Who Makes The News? Women as Victims in Fiji Media
Who Makes The News?
SUVA (Fiji Media Watch/femLINKPACIFIC/Pacific Media Watch): Only 20 percent of people featuring in Fiji newspapers and news broadcasts are women and too often women are portrayed as a "victim stereotype", says a new research report compiled as part of a world survey.
The survey, part of the 2005 Global Media Monitoring Project "Who Makes the News?", shows that "marginalisation of women in the news media is still very much a reality".
The research project, endorsed by the United Nations Development Fund for Women (UNIFEM) and the United Nations Educational, Scientific and Cultural Organisation (UNESCO), was conducted on 16 February 2005 and the findings presented at a media conference in Suva today.
The three daily newspapers - Fiji Times, Fiji Sun and Daily Post - 1pm English language radio news bulletin of the Fiji Broadcasting Corporation, Fijian language news bulletin of Viti FM (Communications Fiji Ltd and the 6pm and 10pm newscasts on Fiji Television were monitored.
"Ninety four news items and 272 people (news actors, subjects and people making the news) were surveyed," said Fiji Media Watch vice-president Peter Emberson. "That was the number of stakeholders in the news on that day in Fiji."
Fiji Media Watch and femLINKPACIFIC carried out the Fiji research.
Emberson told news media representatives about the monitoring process and presented the 120-page report compiled from the findings of three volunteer teams of "media monitors", 10 individuals from three organisations.
"In Fiji, 49 percent of the population is women, but only 20 percent of the people featured in the news are women. And it is the same the world over," said Emberson.
"Twenty percent includes those who work in the news, those who present the news and the subjects of the news. It is predominantly a male scenario that you are looking at."
Emberson noted the 3 percent increase from the 2000 GMMP report.
"Our findings indicate that in television only 11 percent of women feature as news subjects while radio reflects 17 percent. However, newspapers show the highest representation of women being 31 percent," said Emberson, saying that the nature of newspapers allowed for greater allocation of stories for one day.
Men¹s voices also continued to dominate the "hard news", said Emberson, although he noted that in the Fiji analysis, men also featured predominantly in the celebrity category on the day.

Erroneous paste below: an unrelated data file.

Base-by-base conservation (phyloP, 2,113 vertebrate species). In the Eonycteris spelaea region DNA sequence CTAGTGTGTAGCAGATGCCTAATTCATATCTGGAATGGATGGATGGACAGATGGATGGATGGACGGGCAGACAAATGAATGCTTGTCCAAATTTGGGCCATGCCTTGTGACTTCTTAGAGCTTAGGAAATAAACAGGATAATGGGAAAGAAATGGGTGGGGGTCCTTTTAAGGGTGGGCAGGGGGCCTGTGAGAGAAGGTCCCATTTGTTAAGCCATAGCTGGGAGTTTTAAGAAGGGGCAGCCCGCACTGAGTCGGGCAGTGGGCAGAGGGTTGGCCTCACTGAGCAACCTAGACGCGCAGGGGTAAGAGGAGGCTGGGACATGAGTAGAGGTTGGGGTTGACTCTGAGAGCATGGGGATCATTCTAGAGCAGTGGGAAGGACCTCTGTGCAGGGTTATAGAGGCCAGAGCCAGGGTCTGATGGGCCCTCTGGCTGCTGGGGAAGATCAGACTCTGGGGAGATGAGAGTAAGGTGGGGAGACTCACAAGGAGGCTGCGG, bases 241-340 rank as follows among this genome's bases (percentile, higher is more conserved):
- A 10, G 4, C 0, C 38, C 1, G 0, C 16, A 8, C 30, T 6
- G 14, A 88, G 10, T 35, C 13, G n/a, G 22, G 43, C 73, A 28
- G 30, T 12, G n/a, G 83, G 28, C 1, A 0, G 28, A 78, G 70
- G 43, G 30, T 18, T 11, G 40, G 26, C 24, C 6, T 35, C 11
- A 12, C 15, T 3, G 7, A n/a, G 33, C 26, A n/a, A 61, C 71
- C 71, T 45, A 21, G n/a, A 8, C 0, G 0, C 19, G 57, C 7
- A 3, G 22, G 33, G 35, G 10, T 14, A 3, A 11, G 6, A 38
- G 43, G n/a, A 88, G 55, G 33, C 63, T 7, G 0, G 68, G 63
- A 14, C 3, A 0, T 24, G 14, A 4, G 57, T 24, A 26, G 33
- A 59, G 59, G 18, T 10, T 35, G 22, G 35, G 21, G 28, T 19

"We are telling stories about men in the news; we see the predominant role that men play for expert commentary, as eye-witnesses, popular opinion; as news subjects it is predominantly male. It is pretty much a slice of what happens every day in the news," he added
As far as the portrayal of women as a victim or survivor, the Fiji findings highlight that women continue to be featured as victims.
"On monitoring day, women represented 20 percent of those portrayed as victims, whereas men represented 15 percent."
The report reiterates that the "victim stereotype" continues to be perpetuated when coverage is offered to women, even though, women are also offering solutions to situations, such as on issues relating to peace and human security:
"By closeting us into this victim mentality, makes it very hard to then draw women out of a situation and engage with them as decision makers, as these perpetuate all the other institutional barriers, we have to contend with," said Sharon Bhagwan-Rolls, of femLINKPACIFIC.
In relation to reporters contrary to global trends, women appeared to be at the forefront of hard news journalism, according to the Fiji findings.
"In Fiji, more women are covering politics and government issues, no women were covering arts and celebrity news on the day. So it is pretty heartening, to know that women are taking on more serious reporting, on areas of concern, journalism that matters," said Emberson.
But the report noted that while there was a growing number of women in the newsrooms, there remained gender imbalances in the coverage.
"It is great to have women and men working together, getting allocated assignments on an equal basis, but we also have to see why men are being reported more," said Emberson
Bhagwan Rolls said: "You can have the numbers in the newsroom, but as you start analysing the portrayal, the issues, is there an equal representation of women and men? Just because you are a female reporter doesn¹t necessarily mean you will provide that balanced perspective. That¹s an ongoing challenge for women in newsrooms, and an issue that the SPC Pacific Women¹s Bureau is also addressing."
In Fiji, Emberson also noted, women dominated the news in the areas of crime and violence on 16 February 2005.
Fiji Media Watch also highlighted in their presentation that a Fiji Times report, "Female Force Mooted" by Vani Catanasiga of 16 February 2005, had been commended in the GMMP 2005 report as a case study which attempted to provide a balanced portrayal of the issue.
"The headline invites the attention of the reader without sensationalising the subject matter and the content stresses the positive recommendations of the report, rather than dwelling on any gratuitous details of sexual assault cases," says the GMMP report.
* For more information
Peter Emberson of FIJI MEDIA WATCH c/- PCRC Phone 679 3304649
Sharon Bhagwan Rolls, femLINKPACIFIC Phone 679 3307207 / 9244871
PACIFIC MEDIA WATCH ONLINE